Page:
Atomic macOS Stealer (AMOS) is a recent information-stealing malware capable of attacking macOS to steal confidential information.
This malware was discovered by Cyble Research and Intelligence Labs (CRIL) on a telegram channel where the threat actor was advertising the malware. Its latest update was reported to be on April 25th.
The threat actor advertised additional services like web panel, meta-mask brute force for seed and private keys, dmg installer, and crypto checker. The cost of these services was $1000 a month, as posted by the threat actor.
The malware was found under the name “Setup.dmg, “ an extension for installing applications on macOS.
Further analysis revealed that the malware could not only steal passwords and sensitive files but also get Wi-Fi passwords, credit card information, and browser-based sensitive data like auto-fills, passwords, cookies, and other sensitive information.
Before getting on to the stealing part, the malware provides a Fake password prompt to the victim to get the system password.
KeyChain is the application used in macOS for storing all the credentials, network IDs, Wi-Fi passwords, administrative passwords, etc.; this malware is capable of Keychain Extraction (keys for all the built-in, connected network credentials, credit card details, and macOS passwords).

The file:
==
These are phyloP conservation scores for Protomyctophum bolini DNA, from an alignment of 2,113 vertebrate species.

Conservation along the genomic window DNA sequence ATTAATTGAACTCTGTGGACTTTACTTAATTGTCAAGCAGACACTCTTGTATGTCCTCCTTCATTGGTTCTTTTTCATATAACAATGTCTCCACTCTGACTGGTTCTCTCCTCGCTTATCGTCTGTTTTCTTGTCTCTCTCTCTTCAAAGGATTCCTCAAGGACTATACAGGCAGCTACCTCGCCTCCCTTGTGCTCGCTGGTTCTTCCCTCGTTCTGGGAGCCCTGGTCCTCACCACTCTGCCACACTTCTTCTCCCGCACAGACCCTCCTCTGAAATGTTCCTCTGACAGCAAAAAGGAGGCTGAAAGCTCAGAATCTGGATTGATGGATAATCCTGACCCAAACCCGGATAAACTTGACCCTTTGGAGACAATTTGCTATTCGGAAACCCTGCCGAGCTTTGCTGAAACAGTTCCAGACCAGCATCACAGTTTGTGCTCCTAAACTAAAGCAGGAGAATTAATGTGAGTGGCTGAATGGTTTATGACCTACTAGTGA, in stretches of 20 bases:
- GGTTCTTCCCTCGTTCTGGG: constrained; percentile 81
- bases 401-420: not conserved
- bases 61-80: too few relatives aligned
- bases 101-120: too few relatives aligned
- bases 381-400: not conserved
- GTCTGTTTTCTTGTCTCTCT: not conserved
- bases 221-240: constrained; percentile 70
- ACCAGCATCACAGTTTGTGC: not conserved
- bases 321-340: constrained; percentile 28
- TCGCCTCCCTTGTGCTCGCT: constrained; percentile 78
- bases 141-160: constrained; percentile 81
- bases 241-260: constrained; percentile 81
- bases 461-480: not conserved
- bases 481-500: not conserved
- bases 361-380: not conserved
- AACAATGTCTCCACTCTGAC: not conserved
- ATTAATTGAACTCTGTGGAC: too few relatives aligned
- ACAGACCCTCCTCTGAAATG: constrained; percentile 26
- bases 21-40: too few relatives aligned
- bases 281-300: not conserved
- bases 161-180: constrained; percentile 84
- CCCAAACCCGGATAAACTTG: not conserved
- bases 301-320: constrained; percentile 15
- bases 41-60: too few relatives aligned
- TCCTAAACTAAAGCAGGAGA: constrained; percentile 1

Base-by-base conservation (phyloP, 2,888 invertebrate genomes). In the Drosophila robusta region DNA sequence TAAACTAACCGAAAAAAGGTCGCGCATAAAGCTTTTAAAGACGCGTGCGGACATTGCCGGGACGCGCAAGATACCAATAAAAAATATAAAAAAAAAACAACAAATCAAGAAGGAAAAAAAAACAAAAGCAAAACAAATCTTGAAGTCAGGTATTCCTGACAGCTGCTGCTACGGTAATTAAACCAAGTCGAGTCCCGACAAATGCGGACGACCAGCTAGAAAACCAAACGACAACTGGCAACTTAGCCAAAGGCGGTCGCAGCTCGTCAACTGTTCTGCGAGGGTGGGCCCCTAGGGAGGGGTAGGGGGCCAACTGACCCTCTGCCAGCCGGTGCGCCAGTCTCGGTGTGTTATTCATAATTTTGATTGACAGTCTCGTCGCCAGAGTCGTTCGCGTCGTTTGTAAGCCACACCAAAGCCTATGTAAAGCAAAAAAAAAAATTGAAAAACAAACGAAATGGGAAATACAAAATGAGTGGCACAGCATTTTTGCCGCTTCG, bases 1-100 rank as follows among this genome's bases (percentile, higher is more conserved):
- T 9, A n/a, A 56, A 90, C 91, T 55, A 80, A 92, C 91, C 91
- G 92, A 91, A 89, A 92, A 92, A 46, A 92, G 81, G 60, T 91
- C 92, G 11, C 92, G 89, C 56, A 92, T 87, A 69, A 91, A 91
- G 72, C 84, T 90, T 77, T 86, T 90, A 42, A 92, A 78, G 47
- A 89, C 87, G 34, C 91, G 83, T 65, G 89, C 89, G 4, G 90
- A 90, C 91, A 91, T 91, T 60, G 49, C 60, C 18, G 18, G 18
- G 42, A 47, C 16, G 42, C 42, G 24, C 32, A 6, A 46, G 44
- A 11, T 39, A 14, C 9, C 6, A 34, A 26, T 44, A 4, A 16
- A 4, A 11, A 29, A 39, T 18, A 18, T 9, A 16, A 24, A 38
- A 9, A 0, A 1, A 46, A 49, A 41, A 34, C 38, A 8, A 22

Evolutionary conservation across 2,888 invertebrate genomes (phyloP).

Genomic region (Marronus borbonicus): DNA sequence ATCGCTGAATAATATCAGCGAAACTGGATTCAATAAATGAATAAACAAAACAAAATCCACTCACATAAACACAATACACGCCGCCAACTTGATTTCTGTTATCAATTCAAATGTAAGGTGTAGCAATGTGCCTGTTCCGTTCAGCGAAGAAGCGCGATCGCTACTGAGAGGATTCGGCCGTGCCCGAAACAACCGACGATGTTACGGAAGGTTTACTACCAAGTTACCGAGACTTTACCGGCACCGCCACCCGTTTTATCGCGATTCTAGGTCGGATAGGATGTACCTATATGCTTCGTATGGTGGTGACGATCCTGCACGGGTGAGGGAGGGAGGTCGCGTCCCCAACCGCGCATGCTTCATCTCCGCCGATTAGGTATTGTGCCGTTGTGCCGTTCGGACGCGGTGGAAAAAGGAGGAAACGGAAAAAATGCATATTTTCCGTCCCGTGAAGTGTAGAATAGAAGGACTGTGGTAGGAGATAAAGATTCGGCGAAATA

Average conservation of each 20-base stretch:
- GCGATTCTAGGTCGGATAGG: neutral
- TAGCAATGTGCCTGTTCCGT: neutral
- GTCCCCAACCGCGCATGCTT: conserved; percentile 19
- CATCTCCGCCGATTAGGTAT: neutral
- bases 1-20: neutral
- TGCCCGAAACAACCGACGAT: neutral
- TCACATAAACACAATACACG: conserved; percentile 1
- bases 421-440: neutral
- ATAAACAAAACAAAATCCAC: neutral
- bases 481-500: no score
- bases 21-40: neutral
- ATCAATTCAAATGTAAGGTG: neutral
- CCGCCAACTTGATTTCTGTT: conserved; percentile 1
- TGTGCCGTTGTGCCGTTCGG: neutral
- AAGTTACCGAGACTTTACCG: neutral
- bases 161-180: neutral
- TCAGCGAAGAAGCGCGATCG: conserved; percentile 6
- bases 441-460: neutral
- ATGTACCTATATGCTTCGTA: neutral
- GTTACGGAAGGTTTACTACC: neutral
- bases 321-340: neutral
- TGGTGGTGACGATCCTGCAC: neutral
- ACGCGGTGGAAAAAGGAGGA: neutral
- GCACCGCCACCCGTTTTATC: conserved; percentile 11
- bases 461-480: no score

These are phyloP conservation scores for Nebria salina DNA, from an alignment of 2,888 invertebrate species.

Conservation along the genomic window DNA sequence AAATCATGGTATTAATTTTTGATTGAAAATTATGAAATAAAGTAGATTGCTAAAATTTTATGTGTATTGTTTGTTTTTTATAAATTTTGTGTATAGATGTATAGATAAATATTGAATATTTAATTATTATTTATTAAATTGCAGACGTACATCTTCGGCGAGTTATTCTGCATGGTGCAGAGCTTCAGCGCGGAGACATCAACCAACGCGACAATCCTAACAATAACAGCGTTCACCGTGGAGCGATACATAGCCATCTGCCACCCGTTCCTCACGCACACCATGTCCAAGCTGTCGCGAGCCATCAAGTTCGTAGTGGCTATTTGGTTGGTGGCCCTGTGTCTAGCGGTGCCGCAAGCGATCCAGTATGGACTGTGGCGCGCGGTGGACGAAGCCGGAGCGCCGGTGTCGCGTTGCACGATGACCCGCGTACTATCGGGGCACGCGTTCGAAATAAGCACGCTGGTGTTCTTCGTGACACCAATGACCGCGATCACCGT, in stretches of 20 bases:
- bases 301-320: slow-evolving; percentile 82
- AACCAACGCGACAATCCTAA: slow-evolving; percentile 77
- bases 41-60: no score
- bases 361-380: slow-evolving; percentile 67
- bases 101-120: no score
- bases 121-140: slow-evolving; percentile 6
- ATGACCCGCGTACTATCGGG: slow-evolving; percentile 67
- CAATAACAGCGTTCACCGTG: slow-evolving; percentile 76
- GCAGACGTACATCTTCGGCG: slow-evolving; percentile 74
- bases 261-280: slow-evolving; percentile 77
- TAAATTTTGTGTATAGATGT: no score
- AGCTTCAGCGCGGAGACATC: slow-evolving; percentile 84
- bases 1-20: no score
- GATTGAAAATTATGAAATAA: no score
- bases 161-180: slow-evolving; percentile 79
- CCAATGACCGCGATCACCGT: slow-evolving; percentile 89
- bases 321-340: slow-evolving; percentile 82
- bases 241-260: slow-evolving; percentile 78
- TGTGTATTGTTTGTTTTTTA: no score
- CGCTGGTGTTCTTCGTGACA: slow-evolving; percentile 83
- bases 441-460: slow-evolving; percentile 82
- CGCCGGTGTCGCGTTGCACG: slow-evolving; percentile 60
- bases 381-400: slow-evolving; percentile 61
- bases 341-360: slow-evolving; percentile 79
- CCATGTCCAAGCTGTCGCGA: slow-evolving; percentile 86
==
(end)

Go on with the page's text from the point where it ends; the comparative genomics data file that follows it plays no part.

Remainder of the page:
Crypto Wallet Theft
The malware also can target crypto wallets and steal sensitive information from Crypto wallets like Electrum, Binance, Atomic, and Exodus. This is done with a list of browser extensions provided by the Crypto wallet vendors to their clients for easy access.
Control Panel Services
Buyers of this malware can be presented with an admin panel where they can manage all the information, which is an add-on service provided by the threat actor.
Browser-based sensitive information like Autofills, Credit cards, passwords, and cookies can be stolen with this malware. It is written to target files from various browsers like Opera, Firefox, Chrome, Yandex, Edge, and Vivaldi.
Desktop and Documents File Grabbing
The malware steals files from the “Desktop” and “Documents” directories if the victim grants permission. Once permission is granted, the malware steals the files on these directories and stores them on the C&C server.
System hardware information like UUID, Device model name, RAM size, Cores, Serial number, and other information can be stolen by this malware.
Processing the Stolen Information
Once the malware collects all this information, the data is zipped and base64 encoded as part of the exfiltration. This zip file is then sent to the “hxxp[:]//amos-malware[.]ru/sendlog” which acts as the C&C server.
Configuring with Telegram
The most important functionality is that this malware can be configured with a Telegram channel which receives the logs on the malware’s activity. This includes the number of cookies, wallets, passwords, and other information.
Cyble has released a complete analysis report on this malware. Though macOS is said to have been secure and reliable, it is recommended for organizations be secure from threat actors.
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